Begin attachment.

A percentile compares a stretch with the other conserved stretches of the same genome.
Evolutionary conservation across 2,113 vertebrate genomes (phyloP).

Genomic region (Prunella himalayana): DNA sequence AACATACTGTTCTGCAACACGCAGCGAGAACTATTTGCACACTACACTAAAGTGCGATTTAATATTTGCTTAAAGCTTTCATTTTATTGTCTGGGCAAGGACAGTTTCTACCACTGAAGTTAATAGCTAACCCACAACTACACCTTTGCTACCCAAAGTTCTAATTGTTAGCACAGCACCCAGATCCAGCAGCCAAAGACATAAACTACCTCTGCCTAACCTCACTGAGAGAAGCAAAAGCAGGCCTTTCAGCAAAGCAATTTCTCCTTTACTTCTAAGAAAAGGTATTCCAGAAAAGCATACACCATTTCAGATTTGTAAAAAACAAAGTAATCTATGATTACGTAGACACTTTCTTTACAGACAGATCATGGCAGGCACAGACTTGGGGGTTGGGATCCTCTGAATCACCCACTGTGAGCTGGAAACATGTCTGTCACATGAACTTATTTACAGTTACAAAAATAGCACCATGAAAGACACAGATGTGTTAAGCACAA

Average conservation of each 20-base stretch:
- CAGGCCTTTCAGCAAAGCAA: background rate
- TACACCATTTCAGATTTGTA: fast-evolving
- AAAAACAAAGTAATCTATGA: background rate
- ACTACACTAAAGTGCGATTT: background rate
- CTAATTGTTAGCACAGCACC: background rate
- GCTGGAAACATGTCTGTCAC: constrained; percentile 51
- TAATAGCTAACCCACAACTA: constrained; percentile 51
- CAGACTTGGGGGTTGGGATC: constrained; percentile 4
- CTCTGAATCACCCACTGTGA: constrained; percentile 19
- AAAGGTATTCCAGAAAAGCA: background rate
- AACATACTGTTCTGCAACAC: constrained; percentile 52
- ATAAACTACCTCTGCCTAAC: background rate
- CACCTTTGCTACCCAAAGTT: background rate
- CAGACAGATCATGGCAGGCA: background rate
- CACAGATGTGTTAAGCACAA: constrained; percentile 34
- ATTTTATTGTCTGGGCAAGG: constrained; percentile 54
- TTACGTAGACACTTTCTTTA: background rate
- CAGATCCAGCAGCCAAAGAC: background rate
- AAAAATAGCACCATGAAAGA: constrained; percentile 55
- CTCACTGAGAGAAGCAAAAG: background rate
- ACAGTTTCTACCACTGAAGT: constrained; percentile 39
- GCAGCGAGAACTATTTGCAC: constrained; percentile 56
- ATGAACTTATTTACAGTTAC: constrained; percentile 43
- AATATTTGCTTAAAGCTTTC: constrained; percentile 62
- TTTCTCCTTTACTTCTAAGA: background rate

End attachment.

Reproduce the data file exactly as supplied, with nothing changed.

A percentile compares a stretch with the other conserved stretches of the same genome.
Evolutionary conservation across 2,113 vertebrate genomes (phyloP).

Genomic region (Prunella himalayana): DNA sequence AACATACTGTTCTGCAACACGCAGCGAGAACTATTTGCACACTACACTAAAGTGCGATTTAATATTTGCTTAAAGCTTTCATTTTATTGTCTGGGCAAGGACAGTTTCTACCACTGAAGTTAATAGCTAACCCACAACTACACCTTTGCTACCCAAAGTTCTAATTGTTAGCACAGCACCCAGATCCAGCAGCCAAAGACATAAACTACCTCTGCCTAACCTCACTGAGAGAAGCAAAAGCAGGCCTTTCAGCAAAGCAATTTCTCCTTTACTTCTAAGAAAAGGTATTCCAGAAAAGCATACACCATTTCAGATTTGTAAAAAACAAAGTAATCTATGATTACGTAGACACTTTCTTTACAGACAGATCATGGCAGGCACAGACTTGGGGGTTGGGATCCTCTGAATCACCCACTGTGAGCTGGAAACATGTCTGTCACATGAACTTATTTACAGTTACAAAAATAGCACCATGAAAGACACAGATGTGTTAAGCACAA

Average conservation of each 20-base stretch:
- CAGGCCTTTCAGCAAAGCAA: background rate
- TACACCATTTCAGATTTGTA: fast-evolving
- AAAAACAAAGTAATCTATGA: background rate
- ACTACACTAAAGTGCGATTT: background rate
- CTAATTGTTAGCACAGCACC: background rate
- GCTGGAAACATGTCTGTCAC: constrained; percentile 51
- TAATAGCTAACCCACAACTA: constrained; percentile 51
- CAGACTTGGGGGTTGGGATC: constrained; percentile 4
- CTCTGAATCACCCACTGTGA: constrained; percentile 19
- AAAGGTATTCCAGAAAAGCA: background rate
- AACATACTGTTCTGCAACAC: constrained; percentile 52
- ATAAACTACCTCTGCCTAAC: background rate
- CACCTTTGCTACCCAAAGTT: background rate
- CAGACAGATCATGGCAGGCA: background rate
- CACAGATGTGTTAAGCACAA: constrained; percentile 34
- ATTTTATTGTCTGGGCAAGG: constrained; percentile 54
- TTACGTAGACACTTTCTTTA: background rate
- CAGATCCAGCAGCCAAAGAC: background rate
- AAAAATAGCACCATGAAAGA: constrained; percentile 55
- CTCACTGAGAGAAGCAAAAG: background rate
- ACAGTTTCTACCACTGAAGT: constrained; percentile 39
- GCAGCGAGAACTATTTGCAC: constrained; percentile 56
- ATGAACTTATTTACAGTTAC: constrained; percentile 43
- AATATTTGCTTAAAGCTTTC: constrained; percentile 62
- TTTCTCCTTTACTTCTAAGA: background rate